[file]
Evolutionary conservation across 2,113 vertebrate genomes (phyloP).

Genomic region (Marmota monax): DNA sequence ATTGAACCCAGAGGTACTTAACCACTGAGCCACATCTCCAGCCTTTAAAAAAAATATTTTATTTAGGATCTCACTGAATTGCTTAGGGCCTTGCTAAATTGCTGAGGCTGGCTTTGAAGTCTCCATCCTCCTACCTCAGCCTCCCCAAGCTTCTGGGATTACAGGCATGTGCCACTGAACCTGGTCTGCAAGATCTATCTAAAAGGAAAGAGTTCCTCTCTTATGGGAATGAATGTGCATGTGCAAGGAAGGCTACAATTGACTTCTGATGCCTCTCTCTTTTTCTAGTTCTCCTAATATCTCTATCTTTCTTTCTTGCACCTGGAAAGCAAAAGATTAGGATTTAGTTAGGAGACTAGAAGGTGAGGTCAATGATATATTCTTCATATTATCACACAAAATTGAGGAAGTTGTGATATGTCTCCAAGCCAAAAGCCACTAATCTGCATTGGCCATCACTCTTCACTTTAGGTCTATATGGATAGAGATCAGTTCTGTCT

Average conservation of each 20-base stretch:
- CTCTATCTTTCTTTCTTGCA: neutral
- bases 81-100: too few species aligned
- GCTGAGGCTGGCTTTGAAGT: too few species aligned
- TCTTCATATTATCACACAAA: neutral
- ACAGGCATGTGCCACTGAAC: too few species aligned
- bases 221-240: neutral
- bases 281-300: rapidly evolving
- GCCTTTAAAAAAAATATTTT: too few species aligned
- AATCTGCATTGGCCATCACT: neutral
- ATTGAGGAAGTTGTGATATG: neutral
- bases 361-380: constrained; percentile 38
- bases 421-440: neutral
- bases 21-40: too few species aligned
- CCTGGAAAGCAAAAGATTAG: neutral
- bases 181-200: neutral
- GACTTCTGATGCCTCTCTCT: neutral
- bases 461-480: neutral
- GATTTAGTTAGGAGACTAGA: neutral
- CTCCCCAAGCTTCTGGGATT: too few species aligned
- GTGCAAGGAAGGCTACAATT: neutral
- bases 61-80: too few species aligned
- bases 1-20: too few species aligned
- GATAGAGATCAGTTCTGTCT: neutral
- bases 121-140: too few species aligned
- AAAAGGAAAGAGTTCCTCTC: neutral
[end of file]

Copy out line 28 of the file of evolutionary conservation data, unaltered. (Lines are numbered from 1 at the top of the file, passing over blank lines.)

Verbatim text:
- AAAAGGAAAGAGTTCCTCTC: neutral